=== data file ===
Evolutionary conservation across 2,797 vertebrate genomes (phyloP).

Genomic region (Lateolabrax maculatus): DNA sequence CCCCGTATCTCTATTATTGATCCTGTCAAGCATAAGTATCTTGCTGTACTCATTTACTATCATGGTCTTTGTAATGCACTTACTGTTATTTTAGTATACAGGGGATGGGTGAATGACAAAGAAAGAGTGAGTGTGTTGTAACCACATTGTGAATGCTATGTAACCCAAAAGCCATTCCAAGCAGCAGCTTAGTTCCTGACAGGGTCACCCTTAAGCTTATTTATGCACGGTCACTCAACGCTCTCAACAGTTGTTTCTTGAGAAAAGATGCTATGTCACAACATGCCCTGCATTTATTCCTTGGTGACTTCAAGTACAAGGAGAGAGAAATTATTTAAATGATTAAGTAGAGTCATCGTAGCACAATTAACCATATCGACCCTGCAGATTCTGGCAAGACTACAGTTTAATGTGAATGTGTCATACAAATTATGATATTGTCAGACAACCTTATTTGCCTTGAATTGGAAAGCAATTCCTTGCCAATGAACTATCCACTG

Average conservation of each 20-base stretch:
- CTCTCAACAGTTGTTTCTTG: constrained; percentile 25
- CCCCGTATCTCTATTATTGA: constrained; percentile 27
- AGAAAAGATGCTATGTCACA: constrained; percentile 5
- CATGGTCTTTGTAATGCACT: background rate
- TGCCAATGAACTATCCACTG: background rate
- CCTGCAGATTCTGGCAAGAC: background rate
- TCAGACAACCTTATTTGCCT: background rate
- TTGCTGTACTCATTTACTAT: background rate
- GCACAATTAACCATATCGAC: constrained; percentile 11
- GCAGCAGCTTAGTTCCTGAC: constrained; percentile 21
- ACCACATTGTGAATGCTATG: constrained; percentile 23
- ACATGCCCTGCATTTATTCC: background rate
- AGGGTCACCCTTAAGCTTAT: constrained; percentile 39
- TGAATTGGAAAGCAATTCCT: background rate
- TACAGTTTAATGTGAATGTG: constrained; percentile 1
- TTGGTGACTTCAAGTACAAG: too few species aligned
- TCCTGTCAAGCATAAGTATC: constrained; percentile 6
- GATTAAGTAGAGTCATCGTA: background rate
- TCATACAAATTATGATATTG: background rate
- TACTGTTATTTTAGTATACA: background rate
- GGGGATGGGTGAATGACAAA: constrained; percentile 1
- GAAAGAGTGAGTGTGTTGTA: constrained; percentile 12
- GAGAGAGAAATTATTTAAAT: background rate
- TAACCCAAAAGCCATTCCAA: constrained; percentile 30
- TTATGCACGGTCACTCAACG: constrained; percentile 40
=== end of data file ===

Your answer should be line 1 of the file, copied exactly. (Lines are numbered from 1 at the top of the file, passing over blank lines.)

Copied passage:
Evolutionary conservation across 2,797 vertebrate genomes (phyloP).